Coming down to the early years of the nineteenth century, we find Walter Scott meditating on the old question. Writing to Joanna Baillie, he tells of the impressions made upon a visitor: —

I had intended to write about Ireland. But alas, Hell is paved with good intentions. I never saw a richer country, or, to speak my mind, a finer people — but how they do dislike one another! Their factions have been so long envenomed and they have such a narrow ground to battle in. They are like people fighting with daggers in a hogshead. The Protestants of the North are a fine race — but dangerous to the quiet of the country.

As for the particular issue of the day, over which they were violently contending, Scott says: —

I do not believe either party cares much about it. The Catholics desire it because the Protestants are not willing they should have it. The Protestants desire to withhold it because they think it mortifies the Catholics.

Can it be that this long-drawn-out controversy, which was two hundred years old when the Turks took Constantinople and has gone on querulously and angrily ever since, has come to an end? Can it be that the Irish Question is in danger of becoming a matter of purely historical interest? Must there in the future be learned footnotes to explain the allusions to it in English literature? Has it come to such a pass that it ceases to be a stand-by for those who try to start conversation?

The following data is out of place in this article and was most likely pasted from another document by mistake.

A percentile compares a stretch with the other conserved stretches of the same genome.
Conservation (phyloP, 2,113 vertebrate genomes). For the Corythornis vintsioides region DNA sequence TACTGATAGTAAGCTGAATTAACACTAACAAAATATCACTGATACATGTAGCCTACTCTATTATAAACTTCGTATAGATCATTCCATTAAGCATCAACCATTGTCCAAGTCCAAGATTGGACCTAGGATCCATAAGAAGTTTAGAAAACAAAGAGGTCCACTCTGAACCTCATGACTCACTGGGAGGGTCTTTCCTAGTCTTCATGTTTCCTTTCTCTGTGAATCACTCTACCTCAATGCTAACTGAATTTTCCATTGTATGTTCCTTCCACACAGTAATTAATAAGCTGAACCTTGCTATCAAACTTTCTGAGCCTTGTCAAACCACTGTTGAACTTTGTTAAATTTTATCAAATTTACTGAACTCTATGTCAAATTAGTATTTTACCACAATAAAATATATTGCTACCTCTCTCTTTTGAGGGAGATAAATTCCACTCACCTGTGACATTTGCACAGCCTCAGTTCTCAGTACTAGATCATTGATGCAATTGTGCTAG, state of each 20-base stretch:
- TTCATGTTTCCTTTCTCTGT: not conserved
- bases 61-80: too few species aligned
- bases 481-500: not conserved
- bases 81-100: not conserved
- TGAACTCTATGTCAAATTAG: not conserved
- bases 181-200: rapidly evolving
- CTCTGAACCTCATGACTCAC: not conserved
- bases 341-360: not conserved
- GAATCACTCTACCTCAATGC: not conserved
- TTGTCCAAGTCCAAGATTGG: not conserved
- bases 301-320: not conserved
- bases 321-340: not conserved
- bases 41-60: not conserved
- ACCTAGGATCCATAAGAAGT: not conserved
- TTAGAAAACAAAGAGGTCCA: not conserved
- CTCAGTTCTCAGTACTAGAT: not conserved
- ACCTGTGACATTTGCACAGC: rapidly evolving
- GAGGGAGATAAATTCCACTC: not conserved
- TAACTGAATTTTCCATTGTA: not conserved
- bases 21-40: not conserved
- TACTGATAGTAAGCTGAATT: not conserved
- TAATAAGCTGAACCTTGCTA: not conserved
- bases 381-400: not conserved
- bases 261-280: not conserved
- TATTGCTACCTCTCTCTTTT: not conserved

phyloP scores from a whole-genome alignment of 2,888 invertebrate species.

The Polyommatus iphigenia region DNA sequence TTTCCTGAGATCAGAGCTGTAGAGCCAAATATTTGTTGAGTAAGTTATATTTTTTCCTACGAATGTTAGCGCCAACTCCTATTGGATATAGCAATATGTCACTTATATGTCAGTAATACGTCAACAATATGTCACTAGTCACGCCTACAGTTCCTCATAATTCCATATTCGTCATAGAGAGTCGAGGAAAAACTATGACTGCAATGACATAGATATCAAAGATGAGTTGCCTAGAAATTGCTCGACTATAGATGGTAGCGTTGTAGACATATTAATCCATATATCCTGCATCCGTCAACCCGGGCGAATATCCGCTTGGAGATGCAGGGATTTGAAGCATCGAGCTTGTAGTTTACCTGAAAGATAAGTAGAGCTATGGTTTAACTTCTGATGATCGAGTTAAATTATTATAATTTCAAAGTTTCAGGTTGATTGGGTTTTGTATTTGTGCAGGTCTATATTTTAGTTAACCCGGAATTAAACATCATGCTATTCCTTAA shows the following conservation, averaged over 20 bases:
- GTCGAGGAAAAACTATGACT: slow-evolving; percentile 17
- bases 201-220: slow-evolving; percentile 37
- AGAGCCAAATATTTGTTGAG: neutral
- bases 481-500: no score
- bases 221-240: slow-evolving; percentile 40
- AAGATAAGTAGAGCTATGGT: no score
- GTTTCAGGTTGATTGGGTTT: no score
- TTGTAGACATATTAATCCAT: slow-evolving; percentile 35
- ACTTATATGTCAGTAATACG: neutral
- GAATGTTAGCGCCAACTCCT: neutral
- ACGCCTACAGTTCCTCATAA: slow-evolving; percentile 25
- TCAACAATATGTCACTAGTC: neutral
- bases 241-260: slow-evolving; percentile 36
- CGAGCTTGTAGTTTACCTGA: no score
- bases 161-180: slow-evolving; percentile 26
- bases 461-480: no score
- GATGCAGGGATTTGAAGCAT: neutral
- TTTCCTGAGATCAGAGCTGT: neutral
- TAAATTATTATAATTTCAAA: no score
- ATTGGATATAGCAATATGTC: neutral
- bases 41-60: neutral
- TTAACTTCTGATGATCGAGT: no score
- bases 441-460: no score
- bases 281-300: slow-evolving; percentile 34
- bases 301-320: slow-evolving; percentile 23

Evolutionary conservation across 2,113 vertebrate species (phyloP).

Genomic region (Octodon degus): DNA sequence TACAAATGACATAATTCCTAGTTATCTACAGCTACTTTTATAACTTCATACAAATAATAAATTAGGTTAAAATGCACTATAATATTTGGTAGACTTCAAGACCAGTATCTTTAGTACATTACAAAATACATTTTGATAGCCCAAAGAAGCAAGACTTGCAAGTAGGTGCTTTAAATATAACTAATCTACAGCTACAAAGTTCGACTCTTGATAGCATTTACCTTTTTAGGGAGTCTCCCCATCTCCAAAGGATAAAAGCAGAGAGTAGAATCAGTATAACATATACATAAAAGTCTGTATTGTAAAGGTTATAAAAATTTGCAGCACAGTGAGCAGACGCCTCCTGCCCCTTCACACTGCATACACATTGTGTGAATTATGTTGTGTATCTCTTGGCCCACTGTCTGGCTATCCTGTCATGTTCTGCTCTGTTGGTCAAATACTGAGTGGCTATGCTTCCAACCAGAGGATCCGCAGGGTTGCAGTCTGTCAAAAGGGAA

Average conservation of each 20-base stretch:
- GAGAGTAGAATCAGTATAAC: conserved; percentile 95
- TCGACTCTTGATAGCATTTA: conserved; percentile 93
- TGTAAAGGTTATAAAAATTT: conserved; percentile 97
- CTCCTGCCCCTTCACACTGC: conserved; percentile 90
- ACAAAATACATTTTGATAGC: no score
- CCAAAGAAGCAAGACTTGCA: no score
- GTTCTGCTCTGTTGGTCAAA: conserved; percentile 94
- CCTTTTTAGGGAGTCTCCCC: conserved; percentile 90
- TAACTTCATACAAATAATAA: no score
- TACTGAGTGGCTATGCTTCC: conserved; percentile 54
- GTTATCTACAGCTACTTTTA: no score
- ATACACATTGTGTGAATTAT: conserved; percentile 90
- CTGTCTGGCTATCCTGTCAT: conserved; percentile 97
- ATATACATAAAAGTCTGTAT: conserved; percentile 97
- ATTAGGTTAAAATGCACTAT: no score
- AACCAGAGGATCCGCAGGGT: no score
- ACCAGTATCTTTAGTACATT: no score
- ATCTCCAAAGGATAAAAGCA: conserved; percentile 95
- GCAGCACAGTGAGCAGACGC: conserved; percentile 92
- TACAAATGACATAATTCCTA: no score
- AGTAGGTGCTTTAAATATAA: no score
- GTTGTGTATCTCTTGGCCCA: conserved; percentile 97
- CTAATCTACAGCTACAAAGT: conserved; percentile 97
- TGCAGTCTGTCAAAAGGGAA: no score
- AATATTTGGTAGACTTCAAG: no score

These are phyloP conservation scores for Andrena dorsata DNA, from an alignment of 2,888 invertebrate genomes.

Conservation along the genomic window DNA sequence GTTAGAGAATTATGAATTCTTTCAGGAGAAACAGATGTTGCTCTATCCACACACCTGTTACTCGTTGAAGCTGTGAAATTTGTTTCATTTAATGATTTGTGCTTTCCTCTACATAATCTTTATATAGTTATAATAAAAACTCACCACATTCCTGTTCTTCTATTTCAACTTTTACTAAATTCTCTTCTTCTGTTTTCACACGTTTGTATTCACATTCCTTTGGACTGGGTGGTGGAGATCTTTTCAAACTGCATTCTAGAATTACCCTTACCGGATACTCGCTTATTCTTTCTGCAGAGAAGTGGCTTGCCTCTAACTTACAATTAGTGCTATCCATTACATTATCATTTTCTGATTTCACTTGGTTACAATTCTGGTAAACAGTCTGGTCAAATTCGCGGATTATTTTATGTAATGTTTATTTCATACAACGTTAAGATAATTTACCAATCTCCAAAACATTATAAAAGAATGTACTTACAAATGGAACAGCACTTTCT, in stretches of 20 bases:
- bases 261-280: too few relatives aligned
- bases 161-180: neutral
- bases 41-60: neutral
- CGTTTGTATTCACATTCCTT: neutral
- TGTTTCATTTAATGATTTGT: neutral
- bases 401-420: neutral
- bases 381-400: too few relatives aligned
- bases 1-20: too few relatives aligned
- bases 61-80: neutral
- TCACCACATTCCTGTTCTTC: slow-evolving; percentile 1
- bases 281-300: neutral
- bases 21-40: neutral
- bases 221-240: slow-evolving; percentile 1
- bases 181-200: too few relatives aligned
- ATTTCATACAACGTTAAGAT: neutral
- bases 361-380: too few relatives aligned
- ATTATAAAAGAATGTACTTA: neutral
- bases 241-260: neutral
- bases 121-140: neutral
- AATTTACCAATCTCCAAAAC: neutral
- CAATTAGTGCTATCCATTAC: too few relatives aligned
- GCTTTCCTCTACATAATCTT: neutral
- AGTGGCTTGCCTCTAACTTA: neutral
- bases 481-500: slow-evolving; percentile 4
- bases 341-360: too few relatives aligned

Two years ago, this seemed impossible. Now it seems likely. The treaty with the Irish Free State introduced a new idea. There was an abrupt change of subject.

The old question had been, What right had England, or, if you will, the British Empire, to govern Ireland? This question was dropped by the tacit consent of both parties. Instead, another question was propounded: Would it not be for the advantage of Ireland to belong to the British Commonwealth of Nations?

It is this conception of a commonwealth of equal nations, united for mutual protection and bound together by common interests and affections, that has taken the place of the British Empire which Kipling celebrated. Of course, Ireland is a nation, and so is England, and so is Scotland, and so is Canada. These nations, each cherishing its own history and developing its own institutions, are members of one great Commonwealth.

The idea of such a new relation kindled the imagination of Michael Collins, and made him willing to try an experiment that had not been tried before. Thousands of his countrymen have caught the same vision. When they come to discuss the proper relations of the Irish nation to the commonwealth of nations to which it belongs, new questions will arise which must be discussed.

They will prove to be more interesting than the recapitulations of old feuds. A new generation is likely to arise which will ask, What was the Irish Question?